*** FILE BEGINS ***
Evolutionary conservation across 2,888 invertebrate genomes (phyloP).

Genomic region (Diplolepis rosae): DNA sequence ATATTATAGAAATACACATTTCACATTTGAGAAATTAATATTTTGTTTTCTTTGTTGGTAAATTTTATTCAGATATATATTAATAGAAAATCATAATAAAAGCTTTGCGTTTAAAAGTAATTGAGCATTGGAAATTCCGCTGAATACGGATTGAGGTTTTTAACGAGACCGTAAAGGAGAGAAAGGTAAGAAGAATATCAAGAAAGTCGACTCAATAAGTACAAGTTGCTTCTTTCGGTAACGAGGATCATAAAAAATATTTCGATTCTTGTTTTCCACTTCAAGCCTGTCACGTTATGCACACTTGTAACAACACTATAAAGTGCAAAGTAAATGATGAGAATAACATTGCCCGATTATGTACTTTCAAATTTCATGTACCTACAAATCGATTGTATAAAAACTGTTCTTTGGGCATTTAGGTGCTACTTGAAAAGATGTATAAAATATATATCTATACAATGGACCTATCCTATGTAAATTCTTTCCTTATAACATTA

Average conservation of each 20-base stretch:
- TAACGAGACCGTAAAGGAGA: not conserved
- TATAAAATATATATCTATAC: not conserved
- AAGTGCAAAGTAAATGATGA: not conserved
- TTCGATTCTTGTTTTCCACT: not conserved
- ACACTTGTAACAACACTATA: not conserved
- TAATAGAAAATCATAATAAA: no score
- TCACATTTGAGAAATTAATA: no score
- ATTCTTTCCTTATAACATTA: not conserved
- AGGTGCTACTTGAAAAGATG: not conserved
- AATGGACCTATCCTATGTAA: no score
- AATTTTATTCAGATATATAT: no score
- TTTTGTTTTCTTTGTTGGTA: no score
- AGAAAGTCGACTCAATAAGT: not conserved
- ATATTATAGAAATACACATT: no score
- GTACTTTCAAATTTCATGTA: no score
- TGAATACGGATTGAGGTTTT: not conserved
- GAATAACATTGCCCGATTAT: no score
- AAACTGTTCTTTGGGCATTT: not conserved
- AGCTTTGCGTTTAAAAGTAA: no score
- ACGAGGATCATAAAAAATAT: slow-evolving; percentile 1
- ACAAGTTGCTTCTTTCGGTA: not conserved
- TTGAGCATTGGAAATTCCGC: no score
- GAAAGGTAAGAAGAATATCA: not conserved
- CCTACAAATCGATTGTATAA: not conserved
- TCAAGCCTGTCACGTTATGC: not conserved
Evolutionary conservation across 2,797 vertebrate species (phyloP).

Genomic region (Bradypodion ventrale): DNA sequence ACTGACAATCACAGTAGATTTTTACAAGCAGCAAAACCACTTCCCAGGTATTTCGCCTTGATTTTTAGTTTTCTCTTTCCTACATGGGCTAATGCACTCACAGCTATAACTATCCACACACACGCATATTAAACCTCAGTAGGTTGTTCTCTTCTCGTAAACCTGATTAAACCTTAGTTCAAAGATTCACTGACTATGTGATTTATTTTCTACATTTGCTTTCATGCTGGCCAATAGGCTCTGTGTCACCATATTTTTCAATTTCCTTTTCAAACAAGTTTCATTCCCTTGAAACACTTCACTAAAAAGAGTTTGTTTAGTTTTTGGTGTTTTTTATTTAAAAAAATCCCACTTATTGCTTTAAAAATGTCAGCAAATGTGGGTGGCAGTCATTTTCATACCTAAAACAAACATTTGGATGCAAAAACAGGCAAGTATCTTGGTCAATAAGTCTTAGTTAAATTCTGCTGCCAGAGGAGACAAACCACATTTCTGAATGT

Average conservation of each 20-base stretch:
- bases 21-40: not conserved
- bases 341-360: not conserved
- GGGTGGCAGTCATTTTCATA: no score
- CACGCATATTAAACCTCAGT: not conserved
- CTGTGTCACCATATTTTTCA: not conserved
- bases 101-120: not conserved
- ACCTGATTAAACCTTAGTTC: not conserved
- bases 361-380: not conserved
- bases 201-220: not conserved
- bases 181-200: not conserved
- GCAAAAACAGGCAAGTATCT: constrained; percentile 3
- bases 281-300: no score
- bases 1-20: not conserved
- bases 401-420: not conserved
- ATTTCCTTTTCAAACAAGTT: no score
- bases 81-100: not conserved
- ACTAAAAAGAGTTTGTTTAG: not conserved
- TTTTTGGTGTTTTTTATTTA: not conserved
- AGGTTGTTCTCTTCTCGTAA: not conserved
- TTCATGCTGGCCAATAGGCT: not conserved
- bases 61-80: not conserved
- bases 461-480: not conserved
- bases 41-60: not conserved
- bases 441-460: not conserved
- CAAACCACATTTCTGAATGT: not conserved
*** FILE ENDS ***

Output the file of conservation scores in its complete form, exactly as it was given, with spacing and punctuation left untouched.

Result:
Evolutionary conservation across 2,888 invertebrate genomes (phyloP).

Genomic region (Diplolepis rosae): DNA sequence ATATTATAGAAATACACATTTCACATTTGAGAAATTAATATTTTGTTTTCTTTGTTGGTAAATTTTATTCAGATATATATTAATAGAAAATCATAATAAAAGCTTTGCGTTTAAAAGTAATTGAGCATTGGAAATTCCGCTGAATACGGATTGAGGTTTTTAACGAGACCGTAAAGGAGAGAAAGGTAAGAAGAATATCAAGAAAGTCGACTCAATAAGTACAAGTTGCTTCTTTCGGTAACGAGGATCATAAAAAATATTTCGATTCTTGTTTTCCACTTCAAGCCTGTCACGTTATGCACACTTGTAACAACACTATAAAGTGCAAAGTAAATGATGAGAATAACATTGCCCGATTATGTACTTTCAAATTTCATGTACCTACAAATCGATTGTATAAAAACTGTTCTTTGGGCATTTAGGTGCTACTTGAAAAGATGTATAAAATATATATCTATACAATGGACCTATCCTATGTAAATTCTTTCCTTATAACATTA

Average conservation of each 20-base stretch:
- TAACGAGACCGTAAAGGAGA: not conserved
- TATAAAATATATATCTATAC: not conserved
- AAGTGCAAAGTAAATGATGA: not conserved
- TTCGATTCTTGTTTTCCACT: not conserved
- ACACTTGTAACAACACTATA: not conserved
- TAATAGAAAATCATAATAAA: no score
- TCACATTTGAGAAATTAATA: no score
- ATTCTTTCCTTATAACATTA: not conserved
- AGGTGCTACTTGAAAAGATG: not conserved
- AATGGACCTATCCTATGTAA: no score
- AATTTTATTCAGATATATAT: no score
- TTTTGTTTTCTTTGTTGGTA: no score
- AGAAAGTCGACTCAATAAGT: not conserved
- ATATTATAGAAATACACATT: no score
- GTACTTTCAAATTTCATGTA: no score
- TGAATACGGATTGAGGTTTT: not conserved
- GAATAACATTGCCCGATTAT: no score
- AAACTGTTCTTTGGGCATTT: not conserved
- AGCTTTGCGTTTAAAAGTAA: no score
- ACGAGGATCATAAAAAATAT: slow-evolving; percentile 1
- ACAAGTTGCTTCTTTCGGTA: not conserved
- TTGAGCATTGGAAATTCCGC: no score
- GAAAGGTAAGAAGAATATCA: not conserved
- CCTACAAATCGATTGTATAA: not conserved
- TCAAGCCTGTCACGTTATGC: not conserved
Evolutionary conservation across 2,797 vertebrate species (phyloP).

Genomic region (Bradypodion ventrale): DNA sequence ACTGACAATCACAGTAGATTTTTACAAGCAGCAAAACCACTTCCCAGGTATTTCGCCTTGATTTTTAGTTTTCTCTTTCCTACATGGGCTAATGCACTCACAGCTATAACTATCCACACACACGCATATTAAACCTCAGTAGGTTGTTCTCTTCTCGTAAACCTGATTAAACCTTAGTTCAAAGATTCACTGACTATGTGATTTATTTTCTACATTTGCTTTCATGCTGGCCAATAGGCTCTGTGTCACCATATTTTTCAATTTCCTTTTCAAACAAGTTTCATTCCCTTGAAACACTTCACTAAAAAGAGTTTGTTTAGTTTTTGGTGTTTTTTATTTAAAAAAATCCCACTTATTGCTTTAAAAATGTCAGCAAATGTGGGTGGCAGTCATTTTCATACCTAAAACAAACATTTGGATGCAAAAACAGGCAAGTATCTTGGTCAATAAGTCTTAGTTAAATTCTGCTGCCAGAGGAGACAAACCACATTTCTGAATGT

Average conservation of each 20-base stretch:
- bases 21-40: not conserved
- bases 341-360: not conserved
- GGGTGGCAGTCATTTTCATA: no score
- CACGCATATTAAACCTCAGT: not conserved
- CTGTGTCACCATATTTTTCA: not conserved
- bases 101-120: not conserved
- ACCTGATTAAACCTTAGTTC: not conserved
- bases 361-380: not conserved
- bases 201-220: not conserved
- bases 181-200: not conserved
- GCAAAAACAGGCAAGTATCT: constrained; percentile 3
- bases 281-300: no score
- bases 1-20: not conserved
- bases 401-420: not conserved
- ATTTCCTTTTCAAACAAGTT: no score
- bases 81-100: not conserved
- ACTAAAAAGAGTTTGTTTAG: not conserved
- TTTTTGGTGTTTTTTATTTA: not conserved
- AGGTTGTTCTCTTCTCGTAA: not conserved
- TTCATGCTGGCCAATAGGCT: not conserved
- bases 61-80: not conserved
- bases 461-480: not conserved
- bases 41-60: not conserved
- bases 441-460: not conserved
- CAAACCACATTTCTGAATGT: not conserved